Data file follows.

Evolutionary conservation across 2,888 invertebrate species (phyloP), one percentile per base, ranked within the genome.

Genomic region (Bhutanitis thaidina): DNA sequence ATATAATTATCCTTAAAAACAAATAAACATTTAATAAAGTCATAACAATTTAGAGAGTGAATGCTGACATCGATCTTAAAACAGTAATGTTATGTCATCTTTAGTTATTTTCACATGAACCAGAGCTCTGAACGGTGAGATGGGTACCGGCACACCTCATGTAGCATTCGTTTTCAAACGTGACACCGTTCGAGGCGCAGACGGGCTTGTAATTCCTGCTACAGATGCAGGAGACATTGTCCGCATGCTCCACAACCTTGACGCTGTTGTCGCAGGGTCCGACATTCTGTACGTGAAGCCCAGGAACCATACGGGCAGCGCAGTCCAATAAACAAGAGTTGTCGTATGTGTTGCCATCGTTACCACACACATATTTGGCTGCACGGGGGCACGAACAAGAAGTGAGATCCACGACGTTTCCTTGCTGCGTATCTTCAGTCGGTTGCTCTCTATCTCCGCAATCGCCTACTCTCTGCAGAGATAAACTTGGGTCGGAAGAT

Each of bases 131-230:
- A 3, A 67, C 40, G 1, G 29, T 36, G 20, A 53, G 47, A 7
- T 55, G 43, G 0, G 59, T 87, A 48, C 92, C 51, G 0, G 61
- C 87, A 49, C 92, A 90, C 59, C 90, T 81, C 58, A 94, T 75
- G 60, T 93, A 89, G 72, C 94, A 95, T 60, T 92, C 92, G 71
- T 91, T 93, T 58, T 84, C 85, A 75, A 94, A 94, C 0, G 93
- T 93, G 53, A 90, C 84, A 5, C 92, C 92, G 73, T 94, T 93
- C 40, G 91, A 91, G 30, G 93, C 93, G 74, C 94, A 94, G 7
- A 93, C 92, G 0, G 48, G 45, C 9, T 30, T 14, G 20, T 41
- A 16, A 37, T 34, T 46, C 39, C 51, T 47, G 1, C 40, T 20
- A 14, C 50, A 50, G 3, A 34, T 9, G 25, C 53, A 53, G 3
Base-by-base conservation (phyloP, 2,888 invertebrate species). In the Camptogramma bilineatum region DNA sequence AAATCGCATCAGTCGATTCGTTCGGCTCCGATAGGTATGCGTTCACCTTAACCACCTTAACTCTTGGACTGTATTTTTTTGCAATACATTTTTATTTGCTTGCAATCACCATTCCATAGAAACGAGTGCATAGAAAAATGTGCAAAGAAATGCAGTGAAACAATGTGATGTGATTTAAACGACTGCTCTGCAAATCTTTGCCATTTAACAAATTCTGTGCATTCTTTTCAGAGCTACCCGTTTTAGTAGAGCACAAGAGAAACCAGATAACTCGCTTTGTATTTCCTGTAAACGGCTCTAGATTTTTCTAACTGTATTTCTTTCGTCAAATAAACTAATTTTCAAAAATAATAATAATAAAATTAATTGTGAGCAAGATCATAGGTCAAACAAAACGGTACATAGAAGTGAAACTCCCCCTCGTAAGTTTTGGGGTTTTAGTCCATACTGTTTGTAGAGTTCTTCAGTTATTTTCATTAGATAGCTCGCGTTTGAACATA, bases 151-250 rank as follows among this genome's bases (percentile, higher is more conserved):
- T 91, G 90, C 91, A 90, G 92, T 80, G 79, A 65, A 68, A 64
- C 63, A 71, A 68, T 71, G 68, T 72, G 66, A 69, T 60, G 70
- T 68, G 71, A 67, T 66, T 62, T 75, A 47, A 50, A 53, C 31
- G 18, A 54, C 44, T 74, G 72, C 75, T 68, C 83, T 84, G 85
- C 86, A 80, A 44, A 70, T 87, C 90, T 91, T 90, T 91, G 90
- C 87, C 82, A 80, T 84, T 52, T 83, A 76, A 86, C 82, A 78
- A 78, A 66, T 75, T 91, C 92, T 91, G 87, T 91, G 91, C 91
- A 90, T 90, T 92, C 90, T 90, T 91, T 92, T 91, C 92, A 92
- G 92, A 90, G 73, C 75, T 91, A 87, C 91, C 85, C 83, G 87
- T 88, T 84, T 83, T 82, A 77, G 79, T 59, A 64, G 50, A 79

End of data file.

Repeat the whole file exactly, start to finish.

Evolutionary conservation across 2,888 invertebrate species (phyloP), one percentile per base, ranked within the genome.

Genomic region (Bhutanitis thaidina): DNA sequence ATATAATTATCCTTAAAAACAAATAAACATTTAATAAAGTCATAACAATTTAGAGAGTGAATGCTGACATCGATCTTAAAACAGTAATGTTATGTCATCTTTAGTTATTTTCACATGAACCAGAGCTCTGAACGGTGAGATGGGTACCGGCACACCTCATGTAGCATTCGTTTTCAAACGTGACACCGTTCGAGGCGCAGACGGGCTTGTAATTCCTGCTACAGATGCAGGAGACATTGTCCGCATGCTCCACAACCTTGACGCTGTTGTCGCAGGGTCCGACATTCTGTACGTGAAGCCCAGGAACCATACGGGCAGCGCAGTCCAATAAACAAGAGTTGTCGTATGTGTTGCCATCGTTACCACACACATATTTGGCTGCACGGGGGCACGAACAAGAAGTGAGATCCACGACGTTTCCTTGCTGCGTATCTTCAGTCGGTTGCTCTCTATCTCCGCAATCGCCTACTCTCTGCAGAGATAAACTTGGGTCGGAAGAT

Each of bases 131-230:
- A 3, A 67, C 40, G 1, G 29, T 36, G 20, A 53, G 47, A 7
- T 55, G 43, G 0, G 59, T 87, A 48, C 92, C 51, G 0, G 61
- C 87, A 49, C 92, A 90, C 59, C 90, T 81, C 58, A 94, T 75
- G 60, T 93, A 89, G 72, C 94, A 95, T 60, T 92, C 92, G 71
- T 91, T 93, T 58, T 84, C 85, A 75, A 94, A 94, C 0, G 93
- T 93, G 53, A 90, C 84, A 5, C 92, C 92, G 73, T 94, T 93
- C 40, G 91, A 91, G 30, G 93, C 93, G 74, C 94, A 94, G 7
- A 93, C 92, G 0, G 48, G 45, C 9, T 30, T 14, G 20, T 41
- A 16, A 37, T 34, T 46, C 39, C 51, T 47, G 1, C 40, T 20
- A 14, C 50, A 50, G 3, A 34, T 9, G 25, C 53, A 53, G 3
Base-by-base conservation (phyloP, 2,888 invertebrate species). In the Camptogramma bilineatum region DNA sequence AAATCGCATCAGTCGATTCGTTCGGCTCCGATAGGTATGCGTTCACCTTAACCACCTTAACTCTTGGACTGTATTTTTTTGCAATACATTTTTATTTGCTTGCAATCACCATTCCATAGAAACGAGTGCATAGAAAAATGTGCAAAGAAATGCAGTGAAACAATGTGATGTGATTTAAACGACTGCTCTGCAAATCTTTGCCATTTAACAAATTCTGTGCATTCTTTTCAGAGCTACCCGTTTTAGTAGAGCACAAGAGAAACCAGATAACTCGCTTTGTATTTCCTGTAAACGGCTCTAGATTTTTCTAACTGTATTTCTTTCGTCAAATAAACTAATTTTCAAAAATAATAATAATAAAATTAATTGTGAGCAAGATCATAGGTCAAACAAAACGGTACATAGAAGTGAAACTCCCCCTCGTAAGTTTTGGGGTTTTAGTCCATACTGTTTGTAGAGTTCTTCAGTTATTTTCATTAGATAGCTCGCGTTTGAACATA, bases 151-250 rank as follows among this genome's bases (percentile, higher is more conserved):
- T 91, G 90, C 91, A 90, G 92, T 80, G 79, A 65, A 68, A 64
- C 63, A 71, A 68, T 71, G 68, T 72, G 66, A 69, T 60, G 70
- T 68, G 71, A 67, T 66, T 62, T 75, A 47, A 50, A 53, C 31
- G 18, A 54, C 44, T 74, G 72, C 75, T 68, C 83, T 84, G 85
- C 86, A 80, A 44, A 70, T 87, C 90, T 91, T 90, T 91, G 90
- C 87, C 82, A 80, T 84, T 52, T 83, A 76, A 86, C 82, A 78
- A 78, A 66, T 75, T 91, C 92, T 91, G 87, T 91, G 91, C 91
- A 90, T 90, T 92, C 90, T 90, T 91, T 92, T 91, C 92, A 92
- G 92, A 90, G 73, C 75, T 91, A 87, C 91, C 85, C 83, G 87
- T 88, T 84, T 83, T 82, A 77, G 79, T 59, A 64, G 50, A 79